As of January, there were 150,000 public charging ports in the United States, an increase of 38,000 from the beginning of 2022, according to the Energy Department, but industry sources tell the Washington Post that number will need to grow by a factor of five to meet demand as more electric cars become part of America’s fleet of vehicles.

EV Chargers That Work

Walmart also wants to address the problem of existing chargers that are broken and don’t work for one reason or another. “Charging companies in many cases are not doing a good job delivering on reliability,” Rod Lache, an auto analyst at Wolfe Research, said at a recent automotive conference. “It’s a big problem because you could potentially damage the industry for some time if that’s not addressed soon.”

Kapadia said maintenance would be a top priority for Walmart’s network. The company sees EV charging as both a profitable business on its own and a way to bring customers into stores, he said. “There’s an obvious opportunity for us to leverage the real estate footprint that we have, which is very unique within the market. We’ve got a Walmart store or Sam’s Club within 10 miles of 90 percent of the population in this country. We know we can address range anxiety in a way that no one else can.” Over the years, Walmart has tried to use its giant parking lots to draw customers in other ways, such as allowing recreational vehicles to park overnight.

A map maintained by the federally funded Argonne National Lab shows there are still many highway corridors outside of big cities that lack regular EV charging stops. Charging infrastructure until now has been a “chicken and egg problem,” but as EV adoption grows, the outlook is shifting, Yan Zhou, a charging expert at Argonne, told the Washington Post. EVs could reach 10 percent of new car sales this year, she said, and “there’s a lot of momentum from both the federal agency and the private sector to push the infrastructure deployment, so it’s a good sign.”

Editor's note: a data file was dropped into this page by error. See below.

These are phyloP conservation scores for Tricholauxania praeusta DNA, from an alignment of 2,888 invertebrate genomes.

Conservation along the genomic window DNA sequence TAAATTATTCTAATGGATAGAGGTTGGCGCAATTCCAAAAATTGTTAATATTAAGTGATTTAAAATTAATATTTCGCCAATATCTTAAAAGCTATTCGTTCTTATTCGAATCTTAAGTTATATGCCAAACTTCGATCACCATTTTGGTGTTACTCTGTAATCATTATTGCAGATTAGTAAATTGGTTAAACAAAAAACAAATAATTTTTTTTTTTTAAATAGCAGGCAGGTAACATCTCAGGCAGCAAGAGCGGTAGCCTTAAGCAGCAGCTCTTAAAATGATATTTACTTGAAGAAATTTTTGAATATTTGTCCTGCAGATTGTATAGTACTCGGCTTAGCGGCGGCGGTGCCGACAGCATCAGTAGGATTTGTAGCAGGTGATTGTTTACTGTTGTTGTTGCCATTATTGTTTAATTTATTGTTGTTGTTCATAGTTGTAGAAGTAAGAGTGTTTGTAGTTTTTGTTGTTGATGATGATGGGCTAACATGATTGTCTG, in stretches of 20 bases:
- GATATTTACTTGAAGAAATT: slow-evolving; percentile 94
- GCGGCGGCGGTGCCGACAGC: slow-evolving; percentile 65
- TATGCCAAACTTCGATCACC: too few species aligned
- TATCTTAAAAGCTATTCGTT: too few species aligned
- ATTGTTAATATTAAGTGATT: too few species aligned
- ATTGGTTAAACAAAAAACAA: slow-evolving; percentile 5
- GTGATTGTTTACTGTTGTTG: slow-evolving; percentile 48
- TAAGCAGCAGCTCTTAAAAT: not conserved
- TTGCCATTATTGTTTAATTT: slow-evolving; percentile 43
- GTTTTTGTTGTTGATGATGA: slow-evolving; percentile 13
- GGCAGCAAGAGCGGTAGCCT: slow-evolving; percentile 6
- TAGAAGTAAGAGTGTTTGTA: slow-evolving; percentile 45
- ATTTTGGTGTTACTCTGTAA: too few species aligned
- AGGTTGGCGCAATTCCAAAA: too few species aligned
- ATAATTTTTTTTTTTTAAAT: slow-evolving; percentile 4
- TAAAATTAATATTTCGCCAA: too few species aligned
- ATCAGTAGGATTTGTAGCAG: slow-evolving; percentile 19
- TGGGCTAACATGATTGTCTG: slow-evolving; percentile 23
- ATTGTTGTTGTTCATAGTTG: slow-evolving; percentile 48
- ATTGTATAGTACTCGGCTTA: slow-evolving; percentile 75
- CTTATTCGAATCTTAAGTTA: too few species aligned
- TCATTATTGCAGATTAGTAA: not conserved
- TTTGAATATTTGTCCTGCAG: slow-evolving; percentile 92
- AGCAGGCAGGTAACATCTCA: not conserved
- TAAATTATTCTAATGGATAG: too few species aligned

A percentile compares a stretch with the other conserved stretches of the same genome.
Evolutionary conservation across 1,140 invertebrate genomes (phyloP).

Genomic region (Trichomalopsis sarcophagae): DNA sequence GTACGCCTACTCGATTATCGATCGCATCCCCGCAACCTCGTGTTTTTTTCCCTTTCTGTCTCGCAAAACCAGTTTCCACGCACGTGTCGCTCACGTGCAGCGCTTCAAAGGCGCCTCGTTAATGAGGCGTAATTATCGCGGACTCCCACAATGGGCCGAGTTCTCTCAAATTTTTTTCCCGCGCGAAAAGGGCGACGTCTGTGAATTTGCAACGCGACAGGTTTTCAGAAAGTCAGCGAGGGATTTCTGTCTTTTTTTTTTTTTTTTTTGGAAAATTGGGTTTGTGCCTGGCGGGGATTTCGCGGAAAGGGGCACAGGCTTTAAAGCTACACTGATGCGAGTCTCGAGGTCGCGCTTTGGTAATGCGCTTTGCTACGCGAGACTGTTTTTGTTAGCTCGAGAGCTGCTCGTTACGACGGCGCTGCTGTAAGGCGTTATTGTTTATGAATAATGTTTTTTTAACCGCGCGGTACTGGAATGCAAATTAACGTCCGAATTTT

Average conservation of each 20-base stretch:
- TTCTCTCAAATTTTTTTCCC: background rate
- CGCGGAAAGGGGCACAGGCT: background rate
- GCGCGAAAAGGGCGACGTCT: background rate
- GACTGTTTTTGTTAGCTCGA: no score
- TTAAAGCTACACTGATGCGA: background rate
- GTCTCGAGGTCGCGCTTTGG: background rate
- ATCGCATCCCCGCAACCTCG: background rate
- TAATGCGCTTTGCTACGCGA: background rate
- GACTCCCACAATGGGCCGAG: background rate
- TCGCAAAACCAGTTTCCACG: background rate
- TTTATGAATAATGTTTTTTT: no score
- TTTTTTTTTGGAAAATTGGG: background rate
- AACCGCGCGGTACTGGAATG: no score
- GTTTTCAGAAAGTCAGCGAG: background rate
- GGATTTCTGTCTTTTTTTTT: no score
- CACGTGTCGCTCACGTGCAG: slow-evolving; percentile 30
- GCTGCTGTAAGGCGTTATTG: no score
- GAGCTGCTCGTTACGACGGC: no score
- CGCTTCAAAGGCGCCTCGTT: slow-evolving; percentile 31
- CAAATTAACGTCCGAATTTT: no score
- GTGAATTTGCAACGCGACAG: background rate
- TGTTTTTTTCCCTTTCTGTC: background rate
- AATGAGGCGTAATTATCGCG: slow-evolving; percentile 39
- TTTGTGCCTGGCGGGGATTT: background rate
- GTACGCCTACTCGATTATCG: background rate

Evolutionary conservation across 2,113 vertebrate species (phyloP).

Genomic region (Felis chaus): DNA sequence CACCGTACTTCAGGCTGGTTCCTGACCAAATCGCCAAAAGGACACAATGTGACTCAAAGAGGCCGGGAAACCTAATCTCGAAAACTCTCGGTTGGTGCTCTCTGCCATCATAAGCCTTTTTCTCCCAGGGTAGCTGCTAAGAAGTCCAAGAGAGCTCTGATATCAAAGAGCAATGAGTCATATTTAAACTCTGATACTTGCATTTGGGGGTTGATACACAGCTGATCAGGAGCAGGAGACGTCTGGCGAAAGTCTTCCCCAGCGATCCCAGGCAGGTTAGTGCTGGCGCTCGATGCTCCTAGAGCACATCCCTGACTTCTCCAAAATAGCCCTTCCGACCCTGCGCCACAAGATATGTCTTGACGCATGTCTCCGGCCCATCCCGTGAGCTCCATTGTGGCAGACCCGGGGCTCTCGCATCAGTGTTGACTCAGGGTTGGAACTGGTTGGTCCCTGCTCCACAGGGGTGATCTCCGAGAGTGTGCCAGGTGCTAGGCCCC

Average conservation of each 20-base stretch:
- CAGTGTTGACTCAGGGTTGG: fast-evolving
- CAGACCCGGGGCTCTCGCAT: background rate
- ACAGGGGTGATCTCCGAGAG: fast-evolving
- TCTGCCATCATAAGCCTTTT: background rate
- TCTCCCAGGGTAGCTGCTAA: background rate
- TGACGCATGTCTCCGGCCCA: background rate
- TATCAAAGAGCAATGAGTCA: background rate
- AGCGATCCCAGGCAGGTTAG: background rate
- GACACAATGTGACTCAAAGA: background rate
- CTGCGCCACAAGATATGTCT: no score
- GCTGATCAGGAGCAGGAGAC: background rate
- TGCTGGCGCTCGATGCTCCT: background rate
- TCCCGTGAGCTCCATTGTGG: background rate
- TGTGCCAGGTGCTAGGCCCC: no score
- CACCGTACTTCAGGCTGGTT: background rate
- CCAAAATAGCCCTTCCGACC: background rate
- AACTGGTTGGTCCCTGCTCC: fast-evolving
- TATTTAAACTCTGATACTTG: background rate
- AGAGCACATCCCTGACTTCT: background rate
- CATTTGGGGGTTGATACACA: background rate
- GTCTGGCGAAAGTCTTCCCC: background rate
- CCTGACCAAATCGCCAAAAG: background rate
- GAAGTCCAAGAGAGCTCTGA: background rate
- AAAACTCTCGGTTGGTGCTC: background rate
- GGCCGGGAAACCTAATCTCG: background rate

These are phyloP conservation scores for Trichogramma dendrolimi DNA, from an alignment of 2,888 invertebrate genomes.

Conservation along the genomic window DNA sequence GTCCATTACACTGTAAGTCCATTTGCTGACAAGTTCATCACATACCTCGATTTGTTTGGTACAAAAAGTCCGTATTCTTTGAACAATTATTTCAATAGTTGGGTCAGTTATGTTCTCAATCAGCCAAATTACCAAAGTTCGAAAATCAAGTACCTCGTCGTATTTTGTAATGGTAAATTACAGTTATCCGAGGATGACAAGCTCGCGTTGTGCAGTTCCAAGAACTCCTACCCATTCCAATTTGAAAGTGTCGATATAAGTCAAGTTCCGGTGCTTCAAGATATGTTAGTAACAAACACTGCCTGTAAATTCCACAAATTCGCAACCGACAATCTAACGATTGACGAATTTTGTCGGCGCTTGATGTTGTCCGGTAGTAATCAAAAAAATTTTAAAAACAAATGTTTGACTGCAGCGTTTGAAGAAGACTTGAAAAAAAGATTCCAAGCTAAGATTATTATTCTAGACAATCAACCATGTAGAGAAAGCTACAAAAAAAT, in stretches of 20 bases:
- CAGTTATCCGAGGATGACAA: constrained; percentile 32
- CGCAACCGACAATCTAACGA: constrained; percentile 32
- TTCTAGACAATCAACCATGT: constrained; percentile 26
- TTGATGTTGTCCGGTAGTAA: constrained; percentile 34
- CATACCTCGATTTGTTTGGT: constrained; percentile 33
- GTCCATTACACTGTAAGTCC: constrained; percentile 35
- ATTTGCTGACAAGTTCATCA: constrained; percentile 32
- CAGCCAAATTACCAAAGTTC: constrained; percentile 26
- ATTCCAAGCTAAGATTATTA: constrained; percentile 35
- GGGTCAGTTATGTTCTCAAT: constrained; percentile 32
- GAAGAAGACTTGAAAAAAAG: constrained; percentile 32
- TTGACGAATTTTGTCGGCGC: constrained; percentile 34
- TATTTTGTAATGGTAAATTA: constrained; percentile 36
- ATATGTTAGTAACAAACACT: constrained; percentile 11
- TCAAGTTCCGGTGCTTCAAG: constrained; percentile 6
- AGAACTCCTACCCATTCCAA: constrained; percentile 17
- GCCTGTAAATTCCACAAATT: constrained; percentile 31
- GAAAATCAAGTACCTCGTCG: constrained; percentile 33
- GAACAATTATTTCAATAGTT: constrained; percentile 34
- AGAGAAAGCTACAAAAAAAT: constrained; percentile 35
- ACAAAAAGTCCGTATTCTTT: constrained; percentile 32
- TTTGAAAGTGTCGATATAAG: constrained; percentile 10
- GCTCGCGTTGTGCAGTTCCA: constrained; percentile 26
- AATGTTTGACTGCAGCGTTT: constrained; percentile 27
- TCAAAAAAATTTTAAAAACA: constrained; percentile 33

The Takeaway

Anything that moves the EV revolution along is welcome news here at Casa CleanTechnica. There is no reason why there shouldn’t be multiple EV charging networks in the future just as there are multiple chains of gas stations. Our only concern is that the country doesn’t spend billions to install EV chargers that are seldom used.

New research from the Oxford Institute for Energy Studies found that public EV chargers in China are used on average about once a day. Some connectors along highway routes are particularly unloved, with an average utilization rate of 1 percent, according to the study.

“Utilization of chargers is fairly low, so you’re not going to necessarily make a lot of money by having a charging business,” said Anders Hove, a senior research fellow at the Oxford Institute. “It’s going to be a very low margin business, so you’re going to have to have some government regulation to make sure the quality is kept up.”

All those chargers in China delivered about 21.3 terawatt-hours of electricity in 2022, about 0.25 percent of the country’s total electricity consumption, according to Hove, who analyzed data from the China Electric Vehicle Charging Promotion Alliance. While utilization of individual public chargers is low, they combined to deliver enough power in December alone to move each EV in China’s fleet about 1,000 kilometers (621 miles), suggesting that many drivers are using public facilities regularly, Hove said.

A future in which EVs are dominant also might not necessitate the same scale of public infrastructure available to refuel internal combustion engines. At least half of EV buyers in China can access a private charger, according to Oxford Institute’s report. “China has built out this huge charging network, and it’s not clear that that’s even needed,” Hove told Automotive News last week.